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IMPROPER INTEGRALS

Def. Improper integral. The definite integral

is called an improper integral if

1] at least one of the limits of integration is infinite, or

2] the integrand f(x) has one or more points of discontinuity on the interval a x b.

Infinite limits of integration Integrals with one or more infinite limits are given meanings by the following definitions:

1]        If f(x) is continuous on the interval a x h, we define

2]        If f(x) is continuous on the interval h x b, we define

3]        If f(x) is continuous on the interval h' x h, we define

If the limit (or limits) exist, an improper integral is said to be convergent. If a limit doesn’t exist the integral has no value and is said to be divergent.

Discontinuous integrand.

1] If f(x) is continuous on the interval a x < b, but is discontinuous at x = b, we define

2] If f(x) is continuous on the interval a < x b, but is discontinuous at x = a, we define

3] If f(x) is continuous for all values on the interval a x b except x = c, where a < c < b, we define

Example 1. Evaluate the integral

Solution. First we integrate from 0 to h thus obtaining a function of h. Then we examine the behavior of this function when h → ∞.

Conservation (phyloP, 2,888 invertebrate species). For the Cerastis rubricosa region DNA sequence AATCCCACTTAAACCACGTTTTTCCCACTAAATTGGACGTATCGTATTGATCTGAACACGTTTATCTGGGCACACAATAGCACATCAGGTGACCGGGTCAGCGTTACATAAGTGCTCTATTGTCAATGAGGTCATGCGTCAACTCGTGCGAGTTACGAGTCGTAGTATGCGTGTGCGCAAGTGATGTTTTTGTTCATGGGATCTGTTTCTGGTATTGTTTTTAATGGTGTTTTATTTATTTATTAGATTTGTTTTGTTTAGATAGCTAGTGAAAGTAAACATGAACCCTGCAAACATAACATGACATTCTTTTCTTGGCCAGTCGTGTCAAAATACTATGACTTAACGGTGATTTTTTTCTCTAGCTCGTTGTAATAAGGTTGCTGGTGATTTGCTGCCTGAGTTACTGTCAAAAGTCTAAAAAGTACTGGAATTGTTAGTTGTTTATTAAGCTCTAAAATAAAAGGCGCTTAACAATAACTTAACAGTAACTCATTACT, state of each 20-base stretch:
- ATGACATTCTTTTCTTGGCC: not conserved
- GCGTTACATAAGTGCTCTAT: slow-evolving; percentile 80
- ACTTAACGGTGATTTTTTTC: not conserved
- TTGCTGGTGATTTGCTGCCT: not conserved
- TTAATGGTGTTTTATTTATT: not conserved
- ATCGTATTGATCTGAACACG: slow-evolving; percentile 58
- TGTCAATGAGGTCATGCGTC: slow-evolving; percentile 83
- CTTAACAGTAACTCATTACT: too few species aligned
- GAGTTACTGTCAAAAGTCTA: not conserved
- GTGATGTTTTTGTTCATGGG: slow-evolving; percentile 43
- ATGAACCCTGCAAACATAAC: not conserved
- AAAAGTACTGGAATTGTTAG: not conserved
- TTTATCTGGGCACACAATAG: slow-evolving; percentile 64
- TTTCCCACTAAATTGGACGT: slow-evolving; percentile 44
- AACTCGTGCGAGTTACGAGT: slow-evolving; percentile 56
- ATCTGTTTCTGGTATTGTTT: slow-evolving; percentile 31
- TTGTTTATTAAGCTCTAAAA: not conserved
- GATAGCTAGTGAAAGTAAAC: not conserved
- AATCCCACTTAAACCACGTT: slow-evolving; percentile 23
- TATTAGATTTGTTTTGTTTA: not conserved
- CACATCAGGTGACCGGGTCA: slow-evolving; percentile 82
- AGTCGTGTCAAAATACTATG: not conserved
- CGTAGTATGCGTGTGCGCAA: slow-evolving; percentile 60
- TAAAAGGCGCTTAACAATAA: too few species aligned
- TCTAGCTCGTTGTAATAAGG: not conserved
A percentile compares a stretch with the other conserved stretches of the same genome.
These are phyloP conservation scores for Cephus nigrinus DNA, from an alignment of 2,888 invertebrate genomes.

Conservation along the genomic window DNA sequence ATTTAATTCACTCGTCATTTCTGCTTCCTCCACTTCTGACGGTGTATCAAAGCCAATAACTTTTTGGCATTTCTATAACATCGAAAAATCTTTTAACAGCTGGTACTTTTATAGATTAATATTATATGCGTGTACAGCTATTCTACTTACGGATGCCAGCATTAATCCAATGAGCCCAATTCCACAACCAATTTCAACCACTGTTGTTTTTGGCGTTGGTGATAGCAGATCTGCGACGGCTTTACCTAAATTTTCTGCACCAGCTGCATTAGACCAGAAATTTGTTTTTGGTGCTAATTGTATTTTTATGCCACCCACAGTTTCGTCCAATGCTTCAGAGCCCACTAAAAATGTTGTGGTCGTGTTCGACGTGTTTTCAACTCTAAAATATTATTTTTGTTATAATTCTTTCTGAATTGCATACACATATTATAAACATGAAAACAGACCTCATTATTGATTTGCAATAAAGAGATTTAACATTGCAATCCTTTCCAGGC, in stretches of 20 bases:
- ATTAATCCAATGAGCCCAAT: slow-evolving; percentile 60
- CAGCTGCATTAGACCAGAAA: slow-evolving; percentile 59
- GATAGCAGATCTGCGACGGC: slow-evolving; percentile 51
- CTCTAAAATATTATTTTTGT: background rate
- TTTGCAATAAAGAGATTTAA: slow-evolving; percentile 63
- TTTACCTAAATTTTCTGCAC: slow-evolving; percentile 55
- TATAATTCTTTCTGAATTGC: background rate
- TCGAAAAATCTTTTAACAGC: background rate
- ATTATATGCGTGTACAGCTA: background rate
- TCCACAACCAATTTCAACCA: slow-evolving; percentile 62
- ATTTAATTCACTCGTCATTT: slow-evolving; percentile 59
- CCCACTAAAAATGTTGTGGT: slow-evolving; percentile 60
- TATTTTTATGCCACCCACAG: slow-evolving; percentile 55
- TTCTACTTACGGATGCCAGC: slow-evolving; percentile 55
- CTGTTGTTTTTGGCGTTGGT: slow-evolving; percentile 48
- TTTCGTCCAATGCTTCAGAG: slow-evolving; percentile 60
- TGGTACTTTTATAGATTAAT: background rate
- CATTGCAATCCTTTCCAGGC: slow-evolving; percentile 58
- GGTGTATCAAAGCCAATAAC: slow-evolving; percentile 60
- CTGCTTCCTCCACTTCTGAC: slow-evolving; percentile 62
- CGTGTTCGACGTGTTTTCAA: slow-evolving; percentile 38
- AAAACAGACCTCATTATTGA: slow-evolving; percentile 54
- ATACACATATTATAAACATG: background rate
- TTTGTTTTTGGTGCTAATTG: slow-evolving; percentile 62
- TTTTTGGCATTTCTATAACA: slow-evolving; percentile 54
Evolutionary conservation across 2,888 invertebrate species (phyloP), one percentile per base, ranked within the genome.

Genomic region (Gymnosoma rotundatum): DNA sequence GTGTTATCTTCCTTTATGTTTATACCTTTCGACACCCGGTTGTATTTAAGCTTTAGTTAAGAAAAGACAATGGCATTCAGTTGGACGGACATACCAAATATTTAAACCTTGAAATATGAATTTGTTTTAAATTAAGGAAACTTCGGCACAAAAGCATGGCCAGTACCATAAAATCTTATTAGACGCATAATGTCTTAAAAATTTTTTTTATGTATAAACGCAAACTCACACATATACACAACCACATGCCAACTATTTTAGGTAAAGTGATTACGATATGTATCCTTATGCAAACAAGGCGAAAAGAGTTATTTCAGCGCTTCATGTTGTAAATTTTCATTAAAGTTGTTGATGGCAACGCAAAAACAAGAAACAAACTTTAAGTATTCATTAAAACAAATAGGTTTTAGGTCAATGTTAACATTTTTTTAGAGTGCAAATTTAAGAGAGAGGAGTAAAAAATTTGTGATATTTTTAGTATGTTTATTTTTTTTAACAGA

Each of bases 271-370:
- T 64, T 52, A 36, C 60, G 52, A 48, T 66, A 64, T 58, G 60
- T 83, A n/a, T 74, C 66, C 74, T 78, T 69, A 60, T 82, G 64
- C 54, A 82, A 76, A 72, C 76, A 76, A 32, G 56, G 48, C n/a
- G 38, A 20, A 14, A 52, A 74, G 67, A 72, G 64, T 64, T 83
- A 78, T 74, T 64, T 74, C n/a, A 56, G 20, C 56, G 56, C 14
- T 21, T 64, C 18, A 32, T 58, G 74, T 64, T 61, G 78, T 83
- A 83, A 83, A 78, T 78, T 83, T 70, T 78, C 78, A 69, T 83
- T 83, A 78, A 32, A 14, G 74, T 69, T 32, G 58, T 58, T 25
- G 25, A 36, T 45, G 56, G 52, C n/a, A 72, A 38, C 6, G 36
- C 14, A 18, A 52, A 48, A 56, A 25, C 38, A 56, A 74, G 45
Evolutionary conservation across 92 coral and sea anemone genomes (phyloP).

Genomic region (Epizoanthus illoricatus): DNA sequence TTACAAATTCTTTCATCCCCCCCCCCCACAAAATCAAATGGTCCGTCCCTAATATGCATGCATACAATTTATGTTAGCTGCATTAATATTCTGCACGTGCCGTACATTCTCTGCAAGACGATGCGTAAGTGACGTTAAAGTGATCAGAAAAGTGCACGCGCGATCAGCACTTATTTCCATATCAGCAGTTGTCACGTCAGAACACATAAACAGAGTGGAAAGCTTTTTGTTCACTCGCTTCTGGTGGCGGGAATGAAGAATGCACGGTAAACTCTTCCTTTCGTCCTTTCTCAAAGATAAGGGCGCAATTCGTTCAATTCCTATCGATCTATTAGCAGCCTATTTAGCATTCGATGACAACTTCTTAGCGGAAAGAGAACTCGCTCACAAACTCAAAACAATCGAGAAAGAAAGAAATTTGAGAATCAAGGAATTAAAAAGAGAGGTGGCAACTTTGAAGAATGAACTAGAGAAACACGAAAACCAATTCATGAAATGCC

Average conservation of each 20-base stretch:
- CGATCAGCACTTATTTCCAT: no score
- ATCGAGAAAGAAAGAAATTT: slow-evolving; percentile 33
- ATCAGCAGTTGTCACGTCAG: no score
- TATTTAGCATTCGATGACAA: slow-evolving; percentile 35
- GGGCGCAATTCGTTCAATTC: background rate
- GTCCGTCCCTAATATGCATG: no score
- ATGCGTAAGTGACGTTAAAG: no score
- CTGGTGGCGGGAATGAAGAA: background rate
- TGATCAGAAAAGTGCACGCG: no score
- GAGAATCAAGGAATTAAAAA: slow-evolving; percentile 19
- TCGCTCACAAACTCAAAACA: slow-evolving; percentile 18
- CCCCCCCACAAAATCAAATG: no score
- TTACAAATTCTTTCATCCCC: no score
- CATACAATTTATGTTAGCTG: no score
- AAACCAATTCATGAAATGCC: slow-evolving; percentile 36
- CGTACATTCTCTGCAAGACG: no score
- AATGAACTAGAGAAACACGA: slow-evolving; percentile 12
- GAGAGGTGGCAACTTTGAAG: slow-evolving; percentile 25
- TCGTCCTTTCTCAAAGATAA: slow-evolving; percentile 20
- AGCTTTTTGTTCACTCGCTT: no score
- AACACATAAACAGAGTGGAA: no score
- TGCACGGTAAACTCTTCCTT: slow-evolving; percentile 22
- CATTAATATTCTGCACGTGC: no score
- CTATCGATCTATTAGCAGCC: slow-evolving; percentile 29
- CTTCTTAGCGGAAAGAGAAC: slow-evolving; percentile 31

The graphical interpretation is shown in Fig. 1. The area under the curve

from x = 0 to x = h is

As the point h moves to the right, the area continually increases and approaches 1.

Example 2. Evaluate the integral

Solution. We will integrate from 2 to h and then examine the behavior of the resulting function of h as h → ∞.

The integral has no limit and is said to be divergent.

Theorem. Let

be an improper integral in which the function f(x) is discontinuous somewhere in the interval a x b . Let Φ(x) be the primitive of f(x) i.e. Sf(x)dx = Φ(x). If Φ(x) is continuous over the interval a x b then integral 1) can be evaluated in the usual way of a regular, proper integral i.e. without using ε. In other words, if Φ(x) is continuous on interval a x b

The proof for the case in which f(x) is continuous over the interval except for a vertical asymptote at x = k where a < k < b is as follows:

Because of the assumed continuity of Φ(x),

We then have

Proofs for the other cases are similar.

Example 3. Evaluate

Solution. The function

has a vertical asymptote at x = 2. However, the primitive

is a continuous function over the interval 1 x 10. We may then evaluate the integral in the usual way: